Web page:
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Indigenous Housing & Infrastructure

December 4 - 5, 2018  ·  Vancouver, British Columbia
Featuring These Industry Experts

Stewart Anderson, Manager, Indigenous Partnerships, Community Business and Investment, Vancity

Stewart grew up in Halifax, Nova Scotia and attended Dalhousie University, before travelling, doing his Masters degree in International Development and relocating to Vancouver.

He has worked in the financial services sector for the last 25 years, and has a strong background in economic development, project finance, and corporate lending, as well as a keen awareness of the importance of relationship building. His clients have included Entrepreneurs, Aboriginal Social Service agencies, First Nation Governments, Aboriginal and First Nation Development Corporations, and First Nation/Private Sector Joint Ventures.

In his current role as Manager, Indigenous Partnerships, Stewart works to broaden and deepen the Credit Union’s involvement with Aboriginal communities in and beyond the traditional territory of the Coast Salish people where Vancity is located.


D.K. (Doug) Bourque, Director, Aboriginal Banking, BMO Bank of Montreal British Columbia and Yukon

Doug Bourque has worked in the financial services industry for 35 years with the majority being in Commercial Banking; the past 20 years of which have been in the aboriginal market. Doug is responsible for the strategy and business development activities for First Nations and aboriginal entities in the Province of B.C. and Yukon. He also works closely with BMO’s National Office Aboriginal Banking, assisting with the development of National strategies.

Doug, who is Cree was born and raised in Peace River Alberta. He has had a very active volunteer life. He was heavily involved in the Friendship Centre movement early in his adult life being a President of a local Friendship Centre for 5 years, as well as being the National Board Representative for Alberta on the National Association of Friendship Centres for 4 years. Other volunteer commitments include being the Co-Chair of Region 3 Child & Family Services where he completed a service delivery plan for the region. He has been an Authority Board member of both the Calgary Rockyview Child & Family Services Region and the Edmonton Child & Family Services Region. Doug was the Business Committee Chair for Aboriginal Opportunities Committee with the Calgary Chamber of Commerce, a Board member of the Calgary Native Awareness Society, as well as a board member of an Aboriginal Capital Corp.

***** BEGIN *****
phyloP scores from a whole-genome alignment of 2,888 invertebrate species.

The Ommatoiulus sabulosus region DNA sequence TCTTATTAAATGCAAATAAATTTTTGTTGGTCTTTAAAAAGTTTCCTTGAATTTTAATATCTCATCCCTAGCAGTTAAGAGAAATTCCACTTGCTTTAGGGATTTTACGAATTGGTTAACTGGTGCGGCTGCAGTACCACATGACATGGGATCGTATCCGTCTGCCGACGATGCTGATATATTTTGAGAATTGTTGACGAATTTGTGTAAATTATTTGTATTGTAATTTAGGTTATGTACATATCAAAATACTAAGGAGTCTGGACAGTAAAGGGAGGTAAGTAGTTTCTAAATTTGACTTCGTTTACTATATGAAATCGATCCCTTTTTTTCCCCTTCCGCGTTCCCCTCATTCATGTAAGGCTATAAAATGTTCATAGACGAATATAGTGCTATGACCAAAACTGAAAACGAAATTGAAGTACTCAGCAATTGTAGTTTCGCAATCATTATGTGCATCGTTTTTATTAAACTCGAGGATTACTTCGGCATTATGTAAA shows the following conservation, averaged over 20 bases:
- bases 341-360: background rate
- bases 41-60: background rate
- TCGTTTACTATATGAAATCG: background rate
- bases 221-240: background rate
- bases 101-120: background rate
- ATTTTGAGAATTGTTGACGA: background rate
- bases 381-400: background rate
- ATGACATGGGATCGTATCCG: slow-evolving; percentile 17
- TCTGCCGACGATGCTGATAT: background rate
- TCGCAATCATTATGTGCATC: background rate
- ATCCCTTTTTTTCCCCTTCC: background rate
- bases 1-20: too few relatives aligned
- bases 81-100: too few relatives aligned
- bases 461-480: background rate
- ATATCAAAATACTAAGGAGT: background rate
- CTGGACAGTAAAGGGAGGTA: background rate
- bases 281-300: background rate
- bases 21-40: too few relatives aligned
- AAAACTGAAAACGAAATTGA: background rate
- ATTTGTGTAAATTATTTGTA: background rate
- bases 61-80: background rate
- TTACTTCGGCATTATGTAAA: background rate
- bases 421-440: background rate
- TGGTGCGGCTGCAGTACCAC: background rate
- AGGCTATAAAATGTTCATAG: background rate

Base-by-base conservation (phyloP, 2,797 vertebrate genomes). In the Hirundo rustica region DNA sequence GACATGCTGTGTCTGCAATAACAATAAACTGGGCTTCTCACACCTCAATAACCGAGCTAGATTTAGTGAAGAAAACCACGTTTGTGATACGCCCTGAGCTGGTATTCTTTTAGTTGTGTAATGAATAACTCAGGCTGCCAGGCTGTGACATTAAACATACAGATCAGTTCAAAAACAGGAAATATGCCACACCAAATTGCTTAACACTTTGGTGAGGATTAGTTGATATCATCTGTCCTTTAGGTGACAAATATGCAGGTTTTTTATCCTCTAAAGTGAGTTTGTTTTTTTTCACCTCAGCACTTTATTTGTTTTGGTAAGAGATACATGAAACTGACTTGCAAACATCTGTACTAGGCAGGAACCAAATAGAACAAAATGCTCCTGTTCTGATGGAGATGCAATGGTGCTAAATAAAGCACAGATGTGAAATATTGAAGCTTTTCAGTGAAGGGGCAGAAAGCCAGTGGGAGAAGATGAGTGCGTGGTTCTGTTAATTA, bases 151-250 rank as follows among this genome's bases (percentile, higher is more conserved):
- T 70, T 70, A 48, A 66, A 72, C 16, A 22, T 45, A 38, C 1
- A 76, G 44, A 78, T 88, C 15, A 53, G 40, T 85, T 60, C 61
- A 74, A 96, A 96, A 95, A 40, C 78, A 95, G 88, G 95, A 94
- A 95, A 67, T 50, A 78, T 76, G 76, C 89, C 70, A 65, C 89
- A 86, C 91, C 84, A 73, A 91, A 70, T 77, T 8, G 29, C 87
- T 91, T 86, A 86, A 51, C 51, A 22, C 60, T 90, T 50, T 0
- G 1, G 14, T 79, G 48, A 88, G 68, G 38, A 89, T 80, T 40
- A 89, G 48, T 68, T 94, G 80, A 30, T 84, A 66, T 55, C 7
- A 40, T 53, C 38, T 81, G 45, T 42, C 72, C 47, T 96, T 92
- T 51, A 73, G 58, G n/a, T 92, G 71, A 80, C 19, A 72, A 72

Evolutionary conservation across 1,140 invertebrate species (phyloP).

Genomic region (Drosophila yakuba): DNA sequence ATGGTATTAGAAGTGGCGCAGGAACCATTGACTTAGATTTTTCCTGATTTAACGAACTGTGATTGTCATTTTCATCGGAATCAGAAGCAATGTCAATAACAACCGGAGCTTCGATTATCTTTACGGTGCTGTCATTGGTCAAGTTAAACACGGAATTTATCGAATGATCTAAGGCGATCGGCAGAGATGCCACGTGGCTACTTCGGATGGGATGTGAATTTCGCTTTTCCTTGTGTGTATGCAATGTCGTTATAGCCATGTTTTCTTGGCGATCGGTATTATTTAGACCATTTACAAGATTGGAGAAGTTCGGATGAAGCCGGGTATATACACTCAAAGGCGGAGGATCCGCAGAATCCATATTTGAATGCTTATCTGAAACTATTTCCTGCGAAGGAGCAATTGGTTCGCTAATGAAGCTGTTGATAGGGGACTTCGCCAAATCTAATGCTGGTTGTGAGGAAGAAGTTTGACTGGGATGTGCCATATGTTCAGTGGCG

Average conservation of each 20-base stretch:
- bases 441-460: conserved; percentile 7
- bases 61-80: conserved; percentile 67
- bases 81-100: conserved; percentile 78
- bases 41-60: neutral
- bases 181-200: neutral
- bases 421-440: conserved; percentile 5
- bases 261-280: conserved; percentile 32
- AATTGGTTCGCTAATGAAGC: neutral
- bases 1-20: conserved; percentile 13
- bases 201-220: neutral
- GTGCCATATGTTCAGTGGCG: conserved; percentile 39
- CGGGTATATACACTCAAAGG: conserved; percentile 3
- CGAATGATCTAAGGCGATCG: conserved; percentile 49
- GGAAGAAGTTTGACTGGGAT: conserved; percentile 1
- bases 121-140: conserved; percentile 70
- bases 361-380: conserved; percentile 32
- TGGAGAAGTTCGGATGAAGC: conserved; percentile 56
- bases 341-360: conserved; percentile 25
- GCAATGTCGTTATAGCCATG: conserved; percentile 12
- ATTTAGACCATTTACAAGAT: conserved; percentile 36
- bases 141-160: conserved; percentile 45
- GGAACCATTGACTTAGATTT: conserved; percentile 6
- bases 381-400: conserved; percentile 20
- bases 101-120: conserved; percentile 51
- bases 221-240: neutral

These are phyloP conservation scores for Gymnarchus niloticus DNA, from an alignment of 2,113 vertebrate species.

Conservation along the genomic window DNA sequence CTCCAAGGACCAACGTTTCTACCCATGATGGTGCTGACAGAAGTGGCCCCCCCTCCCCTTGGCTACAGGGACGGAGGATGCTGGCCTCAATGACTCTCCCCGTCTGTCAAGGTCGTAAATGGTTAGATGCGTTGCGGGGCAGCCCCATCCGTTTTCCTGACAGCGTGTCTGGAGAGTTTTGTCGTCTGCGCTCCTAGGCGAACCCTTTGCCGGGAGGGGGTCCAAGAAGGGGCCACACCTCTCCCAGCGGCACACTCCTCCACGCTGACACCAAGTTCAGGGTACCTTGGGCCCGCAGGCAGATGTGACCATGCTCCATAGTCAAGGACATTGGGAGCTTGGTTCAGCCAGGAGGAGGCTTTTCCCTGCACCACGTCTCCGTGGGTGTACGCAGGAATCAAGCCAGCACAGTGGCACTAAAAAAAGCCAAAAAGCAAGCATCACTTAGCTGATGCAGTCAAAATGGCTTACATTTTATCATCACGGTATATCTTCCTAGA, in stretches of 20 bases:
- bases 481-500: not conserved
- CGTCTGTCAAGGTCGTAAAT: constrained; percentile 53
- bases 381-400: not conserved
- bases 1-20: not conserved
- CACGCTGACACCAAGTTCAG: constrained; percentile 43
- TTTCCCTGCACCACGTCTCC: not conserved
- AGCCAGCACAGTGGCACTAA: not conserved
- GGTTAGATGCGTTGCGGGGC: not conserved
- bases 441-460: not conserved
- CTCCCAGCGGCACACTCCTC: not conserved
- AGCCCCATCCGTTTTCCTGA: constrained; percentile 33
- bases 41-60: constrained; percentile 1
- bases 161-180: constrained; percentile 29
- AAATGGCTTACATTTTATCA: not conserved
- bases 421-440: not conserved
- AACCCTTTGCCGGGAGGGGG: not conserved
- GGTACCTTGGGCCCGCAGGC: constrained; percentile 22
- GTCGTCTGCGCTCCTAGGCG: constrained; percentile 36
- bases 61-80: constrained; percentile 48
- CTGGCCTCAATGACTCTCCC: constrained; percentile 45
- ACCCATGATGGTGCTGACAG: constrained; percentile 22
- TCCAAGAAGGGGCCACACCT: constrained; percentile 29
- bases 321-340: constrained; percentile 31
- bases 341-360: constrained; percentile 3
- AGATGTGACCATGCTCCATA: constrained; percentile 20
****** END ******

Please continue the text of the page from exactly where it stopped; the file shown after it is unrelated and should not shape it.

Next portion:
Doug currently sits as a Board Member of Qathen Xwegus Management Corporation which manages all of the economic development for the Klahoose First Nation. Doug also currently chairs the Finance Committee for Williams Lake Indian Band. Doug is currently a member of the Aboriginal Financial Officers Association, National Aboriginal Trust Officers Association, Council for the Advancement of Native Development Officers (CANDO) and is committed to providing the Aboriginal communities with improved access to financial products and services.


Ken Cossey, Principal, KWC Planning Services

Ken Cossey is a registered community planning professional with a Planning degree, a Site Planning certificate, a Lands and Resource Management certificate and is a full member of the Canadian Institute of Planners and the Planning Institute of BC. Ken has over thirty years of experience in a variety of planning, policy development functions and senior management positions; for municipalities, regional districts, a regional planning commission and First Nations’ governments, across Saskatchewan, Alberta and British Columbia, as both a consultant and an employee.

As a registered community planning professional Ken also volunteers his time to the Planning Institute of BC as an exam marker. In 2005 until 2011, Ken represented the Shawnigan Lake Area on the Cowichan Valley Regional District Board. While on the Board he was a member of various committees; the Transit Committee, the Parks Committee, the Electoral Area Services Committee, the Regional Services Committee and was Chair of the Engineering and Environment Committee.

Today Ken is a board member of the Oak Transit Society Board and the Gerry Oak Ecosystem Recovery Team Society. Ken and his wife Annie currently are empty-nesters, who reside in the Shawinigan Lake area, as their two children are grown and off exploring the world. Ken is a strong supporter of the Chelsea Football Club and is still very active on the local soccer scene today as a player.